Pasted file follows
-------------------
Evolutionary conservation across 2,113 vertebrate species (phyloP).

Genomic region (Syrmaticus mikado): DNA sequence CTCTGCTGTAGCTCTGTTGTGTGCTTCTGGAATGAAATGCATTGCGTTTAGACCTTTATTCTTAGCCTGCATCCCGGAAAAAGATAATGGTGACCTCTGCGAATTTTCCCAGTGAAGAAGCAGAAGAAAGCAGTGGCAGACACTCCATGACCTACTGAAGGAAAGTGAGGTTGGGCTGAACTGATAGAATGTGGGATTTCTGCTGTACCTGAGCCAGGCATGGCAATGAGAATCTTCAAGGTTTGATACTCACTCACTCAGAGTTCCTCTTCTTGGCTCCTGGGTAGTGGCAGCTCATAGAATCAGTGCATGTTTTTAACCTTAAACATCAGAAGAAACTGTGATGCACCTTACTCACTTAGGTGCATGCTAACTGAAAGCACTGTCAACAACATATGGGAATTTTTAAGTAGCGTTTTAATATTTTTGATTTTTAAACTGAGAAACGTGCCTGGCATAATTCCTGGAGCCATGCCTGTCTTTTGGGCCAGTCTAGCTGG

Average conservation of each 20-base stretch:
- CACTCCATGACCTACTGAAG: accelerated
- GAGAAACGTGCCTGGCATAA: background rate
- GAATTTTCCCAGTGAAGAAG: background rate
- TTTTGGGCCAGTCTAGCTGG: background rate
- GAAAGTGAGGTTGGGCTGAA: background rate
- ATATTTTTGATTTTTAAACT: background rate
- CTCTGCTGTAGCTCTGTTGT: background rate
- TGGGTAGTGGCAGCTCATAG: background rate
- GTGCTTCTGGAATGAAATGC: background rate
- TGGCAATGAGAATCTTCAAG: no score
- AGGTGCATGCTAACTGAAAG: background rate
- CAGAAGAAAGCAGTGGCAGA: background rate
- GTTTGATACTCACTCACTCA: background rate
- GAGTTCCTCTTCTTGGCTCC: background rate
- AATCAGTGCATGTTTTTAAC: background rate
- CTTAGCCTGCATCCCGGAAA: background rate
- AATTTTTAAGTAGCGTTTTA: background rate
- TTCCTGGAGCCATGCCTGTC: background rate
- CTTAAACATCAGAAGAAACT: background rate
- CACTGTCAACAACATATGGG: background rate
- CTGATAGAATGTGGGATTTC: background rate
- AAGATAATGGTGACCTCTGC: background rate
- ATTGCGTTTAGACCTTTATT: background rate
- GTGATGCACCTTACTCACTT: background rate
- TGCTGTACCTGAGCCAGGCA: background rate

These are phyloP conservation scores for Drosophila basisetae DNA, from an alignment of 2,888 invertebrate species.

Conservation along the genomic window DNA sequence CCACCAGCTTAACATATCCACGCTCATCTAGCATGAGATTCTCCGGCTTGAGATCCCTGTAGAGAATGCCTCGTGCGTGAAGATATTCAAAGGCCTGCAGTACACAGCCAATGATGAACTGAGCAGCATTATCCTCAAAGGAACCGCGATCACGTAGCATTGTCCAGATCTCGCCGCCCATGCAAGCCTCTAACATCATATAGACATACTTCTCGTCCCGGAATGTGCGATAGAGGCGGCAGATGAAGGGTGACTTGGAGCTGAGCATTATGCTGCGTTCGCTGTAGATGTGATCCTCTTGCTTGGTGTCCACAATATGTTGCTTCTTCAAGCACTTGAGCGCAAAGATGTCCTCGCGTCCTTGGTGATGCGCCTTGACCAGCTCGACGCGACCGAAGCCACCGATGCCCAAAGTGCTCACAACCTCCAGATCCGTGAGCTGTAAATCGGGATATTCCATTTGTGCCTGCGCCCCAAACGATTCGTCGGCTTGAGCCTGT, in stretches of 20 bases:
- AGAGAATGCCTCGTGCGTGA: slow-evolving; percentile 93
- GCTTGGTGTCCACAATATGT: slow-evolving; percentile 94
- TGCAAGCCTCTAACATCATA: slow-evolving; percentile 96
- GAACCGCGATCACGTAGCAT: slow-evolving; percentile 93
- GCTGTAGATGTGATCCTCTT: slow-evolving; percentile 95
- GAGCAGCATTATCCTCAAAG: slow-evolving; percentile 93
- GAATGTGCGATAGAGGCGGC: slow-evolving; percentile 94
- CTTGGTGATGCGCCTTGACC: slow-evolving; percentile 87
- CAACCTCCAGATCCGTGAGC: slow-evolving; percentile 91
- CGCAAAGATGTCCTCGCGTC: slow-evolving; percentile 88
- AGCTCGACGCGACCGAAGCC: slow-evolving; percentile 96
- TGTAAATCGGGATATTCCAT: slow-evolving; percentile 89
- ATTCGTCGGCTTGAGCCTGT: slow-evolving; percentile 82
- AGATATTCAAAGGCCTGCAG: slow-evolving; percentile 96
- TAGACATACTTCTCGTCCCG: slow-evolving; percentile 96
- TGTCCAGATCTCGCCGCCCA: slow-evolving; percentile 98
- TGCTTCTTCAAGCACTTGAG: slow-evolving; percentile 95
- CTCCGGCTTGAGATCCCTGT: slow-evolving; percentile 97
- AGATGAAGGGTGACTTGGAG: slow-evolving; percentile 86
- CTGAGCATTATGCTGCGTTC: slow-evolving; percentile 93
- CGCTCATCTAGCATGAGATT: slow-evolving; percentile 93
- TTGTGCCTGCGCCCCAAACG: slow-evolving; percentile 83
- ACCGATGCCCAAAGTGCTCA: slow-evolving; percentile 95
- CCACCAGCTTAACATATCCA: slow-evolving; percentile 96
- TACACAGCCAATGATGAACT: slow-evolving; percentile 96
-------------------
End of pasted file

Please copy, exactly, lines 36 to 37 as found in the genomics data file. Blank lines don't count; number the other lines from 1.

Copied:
- GAGCAGCATTATCCTCAAAG: slow-evolving; percentile 93
- GAATGTGCGATAGAGGCGGC: slow-evolving; percentile 94